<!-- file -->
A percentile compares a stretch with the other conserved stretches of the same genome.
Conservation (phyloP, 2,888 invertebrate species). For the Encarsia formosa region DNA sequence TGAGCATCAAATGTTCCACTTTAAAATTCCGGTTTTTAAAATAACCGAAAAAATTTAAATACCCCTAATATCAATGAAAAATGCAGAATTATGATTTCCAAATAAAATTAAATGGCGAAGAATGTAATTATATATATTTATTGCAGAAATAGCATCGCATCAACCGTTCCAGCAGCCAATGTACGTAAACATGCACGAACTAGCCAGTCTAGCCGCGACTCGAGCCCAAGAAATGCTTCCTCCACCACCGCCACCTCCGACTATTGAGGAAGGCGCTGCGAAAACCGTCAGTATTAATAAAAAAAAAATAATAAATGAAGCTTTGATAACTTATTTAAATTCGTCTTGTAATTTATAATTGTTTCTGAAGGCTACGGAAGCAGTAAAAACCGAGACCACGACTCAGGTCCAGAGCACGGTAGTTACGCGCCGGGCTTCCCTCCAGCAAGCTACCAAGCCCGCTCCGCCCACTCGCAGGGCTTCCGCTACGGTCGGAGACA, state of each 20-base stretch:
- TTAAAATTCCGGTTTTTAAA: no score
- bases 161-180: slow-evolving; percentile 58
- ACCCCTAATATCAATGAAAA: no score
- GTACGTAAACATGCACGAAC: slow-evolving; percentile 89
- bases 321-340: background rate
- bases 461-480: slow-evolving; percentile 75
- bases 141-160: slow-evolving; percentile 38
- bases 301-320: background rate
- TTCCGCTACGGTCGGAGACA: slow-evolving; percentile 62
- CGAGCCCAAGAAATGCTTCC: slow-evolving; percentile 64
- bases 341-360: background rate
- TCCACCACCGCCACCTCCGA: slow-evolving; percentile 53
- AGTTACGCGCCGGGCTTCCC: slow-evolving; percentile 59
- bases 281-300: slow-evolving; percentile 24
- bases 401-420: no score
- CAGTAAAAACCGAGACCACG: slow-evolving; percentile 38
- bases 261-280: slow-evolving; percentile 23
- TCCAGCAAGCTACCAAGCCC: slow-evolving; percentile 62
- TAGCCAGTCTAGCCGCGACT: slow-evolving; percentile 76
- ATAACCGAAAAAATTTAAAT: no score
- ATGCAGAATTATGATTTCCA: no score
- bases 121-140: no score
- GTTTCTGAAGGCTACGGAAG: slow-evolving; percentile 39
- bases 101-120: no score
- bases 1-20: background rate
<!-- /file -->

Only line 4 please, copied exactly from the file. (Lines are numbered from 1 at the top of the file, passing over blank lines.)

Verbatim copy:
- bases 161-180: slow-evolving; percentile 58